By Wells, H. G.
So begins the Time Traveller's astonishing firsthand account of his journey 800,000 years beyond his own era-and the story that launched H.G. Wells's successful career and earned him the reputation as the father of science fiction. With a speculative leap that still fires the ima...gination, Wells sends his brave explorer to face a future burdened with our greatest hopes...and our darkest fears. A pull of the Time Machine's lever propels him to the age of a slowly dying Earth. There he discovers two bizarre races-the ethereal Eloi and the subterranean Morlocks-who not only symbolize the duality of human nature, but offer a terrifying portrait of the men of tomorrow as well. Published in 1895, this masterpiece of invention captivated readers on the threshold of a new century. Thanks to Wells's expert storytelling and provocative insight, The Time Machine will continue to enthrall readers for generations to come.Read more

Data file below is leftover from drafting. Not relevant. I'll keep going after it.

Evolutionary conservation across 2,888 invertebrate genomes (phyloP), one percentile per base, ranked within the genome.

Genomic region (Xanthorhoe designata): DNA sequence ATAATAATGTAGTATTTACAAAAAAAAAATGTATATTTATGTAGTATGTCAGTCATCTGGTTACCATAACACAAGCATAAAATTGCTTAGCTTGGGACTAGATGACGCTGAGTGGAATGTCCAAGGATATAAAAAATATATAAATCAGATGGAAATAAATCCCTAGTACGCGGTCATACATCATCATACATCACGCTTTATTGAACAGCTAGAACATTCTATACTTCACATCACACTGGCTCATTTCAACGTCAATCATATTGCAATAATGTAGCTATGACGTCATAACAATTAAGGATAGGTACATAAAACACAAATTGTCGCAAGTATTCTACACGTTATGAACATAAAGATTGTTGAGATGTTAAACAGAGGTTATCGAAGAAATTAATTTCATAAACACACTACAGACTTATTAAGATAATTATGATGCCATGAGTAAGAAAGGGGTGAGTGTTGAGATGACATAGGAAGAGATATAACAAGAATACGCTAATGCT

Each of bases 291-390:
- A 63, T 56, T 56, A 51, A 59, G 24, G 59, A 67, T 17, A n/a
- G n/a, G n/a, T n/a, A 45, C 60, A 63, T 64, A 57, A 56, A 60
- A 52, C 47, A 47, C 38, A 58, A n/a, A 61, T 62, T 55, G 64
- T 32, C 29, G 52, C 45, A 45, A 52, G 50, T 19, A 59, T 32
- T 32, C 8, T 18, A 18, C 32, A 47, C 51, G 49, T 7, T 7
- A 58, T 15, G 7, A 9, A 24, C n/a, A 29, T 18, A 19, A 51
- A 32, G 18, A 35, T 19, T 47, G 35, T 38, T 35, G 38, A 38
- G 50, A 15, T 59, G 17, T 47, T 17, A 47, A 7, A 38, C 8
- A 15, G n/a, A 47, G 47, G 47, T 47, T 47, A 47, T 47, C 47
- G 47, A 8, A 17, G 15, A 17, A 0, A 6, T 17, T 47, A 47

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Visionary writer H.G. Wells was born Herbert George Wells on September 21, 1866, in Bromley, England. Wells came from a working class background. His father played professional cricket and ran a hardware store for a time. Wells's parents were often worried about his poor health. They were afraid that he might die young, as his older sister had. At the age of 7, Wells had an accident that left him bedridden for several months. During this time, the avid young reader went through many books, including some by Washington Irving and Charles Dickens. Wells devoted much of his time to becoming a writer. During college, he published a short story about time travel called The Chronic Argonauts, which foreshadowed his future literary success. In 1895, Wells became an overnight literary sensation with the publication of the novel The Time Machine. He was also a prolific writer in many other genres, including contemporary novels, history, politics and social commentary, even writing textbooks and rules for war games. Wells, along with Jules Verne and Hugo Gernsback are considered The Fathers of Science Fiction. His most notable works include The War of the Worlds, The Time Machine, The Invisible Man and The Island of Doctor Moreau.
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